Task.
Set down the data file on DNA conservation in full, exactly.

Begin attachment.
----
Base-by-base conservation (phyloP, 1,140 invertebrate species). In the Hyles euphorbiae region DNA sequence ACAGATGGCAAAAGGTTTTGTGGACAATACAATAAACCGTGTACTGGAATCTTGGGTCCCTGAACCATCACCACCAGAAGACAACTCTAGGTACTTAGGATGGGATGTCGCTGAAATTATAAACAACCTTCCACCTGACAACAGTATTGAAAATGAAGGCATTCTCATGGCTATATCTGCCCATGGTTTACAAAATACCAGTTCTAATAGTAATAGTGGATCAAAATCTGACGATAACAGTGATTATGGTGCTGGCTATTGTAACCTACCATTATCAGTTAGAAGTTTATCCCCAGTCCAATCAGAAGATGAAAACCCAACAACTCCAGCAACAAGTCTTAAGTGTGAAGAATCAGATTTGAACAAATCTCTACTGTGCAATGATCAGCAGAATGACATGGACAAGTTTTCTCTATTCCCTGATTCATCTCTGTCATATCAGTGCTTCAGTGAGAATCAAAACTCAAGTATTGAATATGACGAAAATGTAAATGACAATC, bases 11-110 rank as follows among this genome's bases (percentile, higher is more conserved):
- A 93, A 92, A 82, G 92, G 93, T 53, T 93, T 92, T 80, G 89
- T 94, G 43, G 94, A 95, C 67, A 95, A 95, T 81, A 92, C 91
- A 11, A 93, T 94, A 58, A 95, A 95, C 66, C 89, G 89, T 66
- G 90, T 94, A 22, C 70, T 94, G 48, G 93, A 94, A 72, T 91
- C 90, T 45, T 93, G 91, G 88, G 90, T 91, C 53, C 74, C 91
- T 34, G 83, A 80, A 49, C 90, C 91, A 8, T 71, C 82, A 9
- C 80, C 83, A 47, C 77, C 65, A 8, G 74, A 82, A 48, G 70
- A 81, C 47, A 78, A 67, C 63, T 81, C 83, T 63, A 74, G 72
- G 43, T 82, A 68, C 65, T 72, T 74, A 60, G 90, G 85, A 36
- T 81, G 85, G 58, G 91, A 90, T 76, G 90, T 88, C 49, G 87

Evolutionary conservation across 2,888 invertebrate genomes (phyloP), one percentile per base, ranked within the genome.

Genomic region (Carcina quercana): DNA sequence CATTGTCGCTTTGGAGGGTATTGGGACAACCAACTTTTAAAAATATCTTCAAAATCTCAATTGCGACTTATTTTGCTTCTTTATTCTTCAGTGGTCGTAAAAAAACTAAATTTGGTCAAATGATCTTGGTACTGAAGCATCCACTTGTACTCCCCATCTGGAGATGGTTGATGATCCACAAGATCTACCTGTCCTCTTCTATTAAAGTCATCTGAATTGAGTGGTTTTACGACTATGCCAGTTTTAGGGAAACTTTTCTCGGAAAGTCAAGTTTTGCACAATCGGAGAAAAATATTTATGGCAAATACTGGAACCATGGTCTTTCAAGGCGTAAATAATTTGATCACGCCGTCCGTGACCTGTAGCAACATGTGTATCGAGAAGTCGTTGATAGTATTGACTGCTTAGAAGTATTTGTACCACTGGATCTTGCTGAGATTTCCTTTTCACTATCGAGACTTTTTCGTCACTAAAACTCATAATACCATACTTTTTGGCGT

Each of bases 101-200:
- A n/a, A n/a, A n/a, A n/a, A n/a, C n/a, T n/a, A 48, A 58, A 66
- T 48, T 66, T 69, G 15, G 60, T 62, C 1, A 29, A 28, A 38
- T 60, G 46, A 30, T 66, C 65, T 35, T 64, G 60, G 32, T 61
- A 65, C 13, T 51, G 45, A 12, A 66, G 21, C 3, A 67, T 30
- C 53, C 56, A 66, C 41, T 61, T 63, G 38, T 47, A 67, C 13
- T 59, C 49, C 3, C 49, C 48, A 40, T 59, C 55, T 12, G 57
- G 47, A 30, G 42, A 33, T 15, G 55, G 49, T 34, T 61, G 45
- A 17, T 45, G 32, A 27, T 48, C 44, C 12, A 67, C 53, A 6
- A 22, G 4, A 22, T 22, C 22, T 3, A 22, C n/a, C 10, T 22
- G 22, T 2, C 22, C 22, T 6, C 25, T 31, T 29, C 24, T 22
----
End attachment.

Base-by-base conservation (phyloP, 1,140 invertebrate species). In the Hyles euphorbiae region DNA sequence ACAGATGGCAAAAGGTTTTGTGGACAATACAATAAACCGTGTACTGGAATCTTGGGTCCCTGAACCATCACCACCAGAAGACAACTCTAGGTACTTAGGATGGGATGTCGCTGAAATTATAAACAACCTTCCACCTGACAACAGTATTGAAAATGAAGGCATTCTCATGGCTATATCTGCCCATGGTTTACAAAATACCAGTTCTAATAGTAATAGTGGATCAAAATCTGACGATAACAGTGATTATGGTGCTGGCTATTGTAACCTACCATTATCAGTTAGAAGTTTATCCCCAGTCCAATCAGAAGATGAAAACCCAACAACTCCAGCAACAAGTCTTAAGTGTGAAGAATCAGATTTGAACAAATCTCTACTGTGCAATGATCAGCAGAATGACATGGACAAGTTTTCTCTATTCCCTGATTCATCTCTGTCATATCAGTGCTTCAGTGAGAATCAAAACTCAAGTATTGAATATGACGAAAATGTAAATGACAATC, bases 11-110 rank as follows among this genome's bases (percentile, higher is more conserved):
- A 93, A 92, A 82, G 92, G 93, T 53, T 93, T 92, T 80, G 89
- T 94, G 43, G 94, A 95, C 67, A 95, A 95, T 81, A 92, C 91
- A 11, A 93, T 94, A 58, A 95, A 95, C 66, C 89, G 89, T 66
- G 90, T 94, A 22, C 70, T 94, G 48, G 93, A 94, A 72, T 91
- C 90, T 45, T 93, G 91, G 88, G 90, T 91, C 53, C 74, C 91
- T 34, G 83, A 80, A 49, C 90, C 91, A 8, T 71, C 82, A 9
- C 80, C 83, A 47, C 77, C 65, A 8, G 74, A 82, A 48, G 70
- A 81, C 47, A 78, A 67, C 63, T 81, C 83, T 63, A 74, G 72
- G 43, T 82, A 68, C 65, T 72, T 74, A 60, G 90, G 85, A 36
- T 81, G 85, G 58, G 91, A 90, T 76, G 90, T 88, C 49, G 87

Evolutionary conservation across 2,888 invertebrate genomes (phyloP), one percentile per base, ranked within the genome.

Genomic region (Carcina quercana): DNA sequence CATTGTCGCTTTGGAGGGTATTGGGACAACCAACTTTTAAAAATATCTTCAAAATCTCAATTGCGACTTATTTTGCTTCTTTATTCTTCAGTGGTCGTAAAAAAACTAAATTTGGTCAAATGATCTTGGTACTGAAGCATCCACTTGTACTCCCCATCTGGAGATGGTTGATGATCCACAAGATCTACCTGTCCTCTTCTATTAAAGTCATCTGAATTGAGTGGTTTTACGACTATGCCAGTTTTAGGGAAACTTTTCTCGGAAAGTCAAGTTTTGCACAATCGGAGAAAAATATTTATGGCAAATACTGGAACCATGGTCTTTCAAGGCGTAAATAATTTGATCACGCCGTCCGTGACCTGTAGCAACATGTGTATCGAGAAGTCGTTGATAGTATTGACTGCTTAGAAGTATTTGTACCACTGGATCTTGCTGAGATTTCCTTTTCACTATCGAGACTTTTTCGTCACTAAAACTCATAATACCATACTTTTTGGCGT

Each of bases 101-200:
- A n/a, A n/a, A n/a, A n/a, A n/a, C n/a, T n/a, A 48, A 58, A 66
- T 48, T 66, T 69, G 15, G 60, T 62, C 1, A 29, A 28, A 38
- T 60, G 46, A 30, T 66, C 65, T 35, T 64, G 60, G 32, T 61
- A 65, C 13, T 51, G 45, A 12, A 66, G 21, C 3, A 67, T 30
- C 53, C 56, A 66, C 41, T 61, T 63, G 38, T 47, A 67, C 13
- T 59, C 49, C 3, C 49, C 48, A 40, T 59, C 55, T 12, G 57
- G 47, A 30, G 42, A 33, T 15, G 55, G 49, T 34, T 61, G 45
- A 17, T 45, G 32, A 27, T 48, C 44, C 12, A 67, C 53, A 6
- A 22, G 4, A 22, T 22, C 22, T 3, A 22, C n/a, C 10, T 22
- G 22, T 2, C 22, C 22, T 6, C 25, T 31, T 29, C 24, T 22